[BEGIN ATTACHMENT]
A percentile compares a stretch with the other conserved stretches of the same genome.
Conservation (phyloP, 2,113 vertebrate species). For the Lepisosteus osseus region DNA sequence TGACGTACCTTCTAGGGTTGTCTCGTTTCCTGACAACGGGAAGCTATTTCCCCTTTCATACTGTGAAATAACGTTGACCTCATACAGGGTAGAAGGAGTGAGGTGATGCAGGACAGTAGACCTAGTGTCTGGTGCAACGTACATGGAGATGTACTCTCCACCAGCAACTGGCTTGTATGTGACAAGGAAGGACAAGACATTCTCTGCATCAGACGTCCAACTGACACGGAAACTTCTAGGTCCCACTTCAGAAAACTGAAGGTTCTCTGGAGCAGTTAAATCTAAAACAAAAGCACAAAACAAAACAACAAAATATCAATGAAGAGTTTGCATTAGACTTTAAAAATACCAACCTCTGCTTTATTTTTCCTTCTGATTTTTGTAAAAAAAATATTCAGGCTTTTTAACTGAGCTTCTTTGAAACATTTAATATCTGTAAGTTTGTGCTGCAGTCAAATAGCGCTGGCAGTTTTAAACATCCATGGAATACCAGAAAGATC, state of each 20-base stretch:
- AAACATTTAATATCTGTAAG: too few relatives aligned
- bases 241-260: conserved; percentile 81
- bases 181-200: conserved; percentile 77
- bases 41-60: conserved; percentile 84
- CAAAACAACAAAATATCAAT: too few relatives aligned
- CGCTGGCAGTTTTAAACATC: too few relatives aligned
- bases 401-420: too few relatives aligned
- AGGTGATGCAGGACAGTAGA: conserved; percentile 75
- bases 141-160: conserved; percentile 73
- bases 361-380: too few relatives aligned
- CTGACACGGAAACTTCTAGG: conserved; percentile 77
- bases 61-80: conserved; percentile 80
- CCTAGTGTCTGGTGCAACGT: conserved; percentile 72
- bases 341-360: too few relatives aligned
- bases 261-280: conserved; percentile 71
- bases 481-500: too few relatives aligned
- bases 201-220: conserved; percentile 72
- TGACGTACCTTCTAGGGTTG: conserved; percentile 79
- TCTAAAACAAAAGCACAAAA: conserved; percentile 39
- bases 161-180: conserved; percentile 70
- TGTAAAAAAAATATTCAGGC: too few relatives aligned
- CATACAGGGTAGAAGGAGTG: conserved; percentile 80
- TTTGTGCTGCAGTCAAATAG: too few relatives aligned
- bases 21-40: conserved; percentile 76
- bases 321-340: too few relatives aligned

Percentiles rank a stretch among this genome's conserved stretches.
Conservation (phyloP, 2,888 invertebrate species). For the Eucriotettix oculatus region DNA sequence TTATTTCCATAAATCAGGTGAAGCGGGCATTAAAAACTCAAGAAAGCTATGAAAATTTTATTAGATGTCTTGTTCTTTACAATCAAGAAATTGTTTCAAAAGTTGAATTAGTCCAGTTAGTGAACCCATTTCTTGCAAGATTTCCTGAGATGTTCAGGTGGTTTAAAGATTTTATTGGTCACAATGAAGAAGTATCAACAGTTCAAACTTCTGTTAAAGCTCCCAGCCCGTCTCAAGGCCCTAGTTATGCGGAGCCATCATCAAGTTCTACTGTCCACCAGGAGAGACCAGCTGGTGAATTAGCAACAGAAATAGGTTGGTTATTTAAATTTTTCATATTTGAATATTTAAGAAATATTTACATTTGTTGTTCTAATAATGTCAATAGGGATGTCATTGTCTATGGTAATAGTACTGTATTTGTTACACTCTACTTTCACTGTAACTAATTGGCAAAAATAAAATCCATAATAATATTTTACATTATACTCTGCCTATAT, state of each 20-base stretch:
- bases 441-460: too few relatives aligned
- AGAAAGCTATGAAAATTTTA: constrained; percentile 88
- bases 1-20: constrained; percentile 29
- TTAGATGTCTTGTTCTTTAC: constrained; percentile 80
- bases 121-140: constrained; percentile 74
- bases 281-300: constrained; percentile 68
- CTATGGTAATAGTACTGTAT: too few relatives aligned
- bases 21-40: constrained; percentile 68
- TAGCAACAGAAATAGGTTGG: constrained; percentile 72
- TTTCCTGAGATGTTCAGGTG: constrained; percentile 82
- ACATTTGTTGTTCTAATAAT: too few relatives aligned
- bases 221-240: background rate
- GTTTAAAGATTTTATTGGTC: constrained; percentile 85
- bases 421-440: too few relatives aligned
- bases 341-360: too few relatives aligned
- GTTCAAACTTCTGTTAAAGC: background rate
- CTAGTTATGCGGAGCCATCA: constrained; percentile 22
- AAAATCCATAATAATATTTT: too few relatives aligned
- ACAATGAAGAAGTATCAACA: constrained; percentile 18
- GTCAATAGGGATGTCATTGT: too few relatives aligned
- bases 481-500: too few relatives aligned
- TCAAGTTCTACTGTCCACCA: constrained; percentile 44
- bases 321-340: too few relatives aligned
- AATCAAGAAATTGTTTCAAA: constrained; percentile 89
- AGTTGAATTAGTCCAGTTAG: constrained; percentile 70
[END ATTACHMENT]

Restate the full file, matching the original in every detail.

A percentile compares a stretch with the other conserved stretches of the same genome.
Conservation (phyloP, 2,113 vertebrate species). For the Lepisosteus osseus region DNA sequence TGACGTACCTTCTAGGGTTGTCTCGTTTCCTGACAACGGGAAGCTATTTCCCCTTTCATACTGTGAAATAACGTTGACCTCATACAGGGTAGAAGGAGTGAGGTGATGCAGGACAGTAGACCTAGTGTCTGGTGCAACGTACATGGAGATGTACTCTCCACCAGCAACTGGCTTGTATGTGACAAGGAAGGACAAGACATTCTCTGCATCAGACGTCCAACTGACACGGAAACTTCTAGGTCCCACTTCAGAAAACTGAAGGTTCTCTGGAGCAGTTAAATCTAAAACAAAAGCACAAAACAAAACAACAAAATATCAATGAAGAGTTTGCATTAGACTTTAAAAATACCAACCTCTGCTTTATTTTTCCTTCTGATTTTTGTAAAAAAAATATTCAGGCTTTTTAACTGAGCTTCTTTGAAACATTTAATATCTGTAAGTTTGTGCTGCAGTCAAATAGCGCTGGCAGTTTTAAACATCCATGGAATACCAGAAAGATC, state of each 20-base stretch:
- AAACATTTAATATCTGTAAG: too few relatives aligned
- bases 241-260: conserved; percentile 81
- bases 181-200: conserved; percentile 77
- bases 41-60: conserved; percentile 84
- CAAAACAACAAAATATCAAT: too few relatives aligned
- CGCTGGCAGTTTTAAACATC: too few relatives aligned
- bases 401-420: too few relatives aligned
- AGGTGATGCAGGACAGTAGA: conserved; percentile 75
- bases 141-160: conserved; percentile 73
- bases 361-380: too few relatives aligned
- CTGACACGGAAACTTCTAGG: conserved; percentile 77
- bases 61-80: conserved; percentile 80
- CCTAGTGTCTGGTGCAACGT: conserved; percentile 72
- bases 341-360: too few relatives aligned
- bases 261-280: conserved; percentile 71
- bases 481-500: too few relatives aligned
- bases 201-220: conserved; percentile 72
- TGACGTACCTTCTAGGGTTG: conserved; percentile 79
- TCTAAAACAAAAGCACAAAA: conserved; percentile 39
- bases 161-180: conserved; percentile 70
- TGTAAAAAAAATATTCAGGC: too few relatives aligned
- CATACAGGGTAGAAGGAGTG: conserved; percentile 80
- TTTGTGCTGCAGTCAAATAG: too few relatives aligned
- bases 21-40: conserved; percentile 76
- bases 321-340: too few relatives aligned

Percentiles rank a stretch among this genome's conserved stretches.
Conservation (phyloP, 2,888 invertebrate species). For the Eucriotettix oculatus region DNA sequence TTATTTCCATAAATCAGGTGAAGCGGGCATTAAAAACTCAAGAAAGCTATGAAAATTTTATTAGATGTCTTGTTCTTTACAATCAAGAAATTGTTTCAAAAGTTGAATTAGTCCAGTTAGTGAACCCATTTCTTGCAAGATTTCCTGAGATGTTCAGGTGGTTTAAAGATTTTATTGGTCACAATGAAGAAGTATCAACAGTTCAAACTTCTGTTAAAGCTCCCAGCCCGTCTCAAGGCCCTAGTTATGCGGAGCCATCATCAAGTTCTACTGTCCACCAGGAGAGACCAGCTGGTGAATTAGCAACAGAAATAGGTTGGTTATTTAAATTTTTCATATTTGAATATTTAAGAAATATTTACATTTGTTGTTCTAATAATGTCAATAGGGATGTCATTGTCTATGGTAATAGTACTGTATTTGTTACACTCTACTTTCACTGTAACTAATTGGCAAAAATAAAATCCATAATAATATTTTACATTATACTCTGCCTATAT, state of each 20-base stretch:
- bases 441-460: too few relatives aligned
- AGAAAGCTATGAAAATTTTA: constrained; percentile 88
- bases 1-20: constrained; percentile 29
- TTAGATGTCTTGTTCTTTAC: constrained; percentile 80
- bases 121-140: constrained; percentile 74
- bases 281-300: constrained; percentile 68
- CTATGGTAATAGTACTGTAT: too few relatives aligned
- bases 21-40: constrained; percentile 68
- TAGCAACAGAAATAGGTTGG: constrained; percentile 72
- TTTCCTGAGATGTTCAGGTG: constrained; percentile 82
- ACATTTGTTGTTCTAATAAT: too few relatives aligned
- bases 221-240: background rate
- GTTTAAAGATTTTATTGGTC: constrained; percentile 85
- bases 421-440: too few relatives aligned
- bases 341-360: too few relatives aligned
- GTTCAAACTTCTGTTAAAGC: background rate
- CTAGTTATGCGGAGCCATCA: constrained; percentile 22
- AAAATCCATAATAATATTTT: too few relatives aligned
- ACAATGAAGAAGTATCAACA: constrained; percentile 18
- GTCAATAGGGATGTCATTGT: too few relatives aligned
- bases 481-500: too few relatives aligned
- TCAAGTTCTACTGTCCACCA: constrained; percentile 44
- bases 321-340: too few relatives aligned
- AATCAAGAAATTGTTTCAAA: constrained; percentile 89
- AGTTGAATTAGTCCAGTTAG: constrained; percentile 70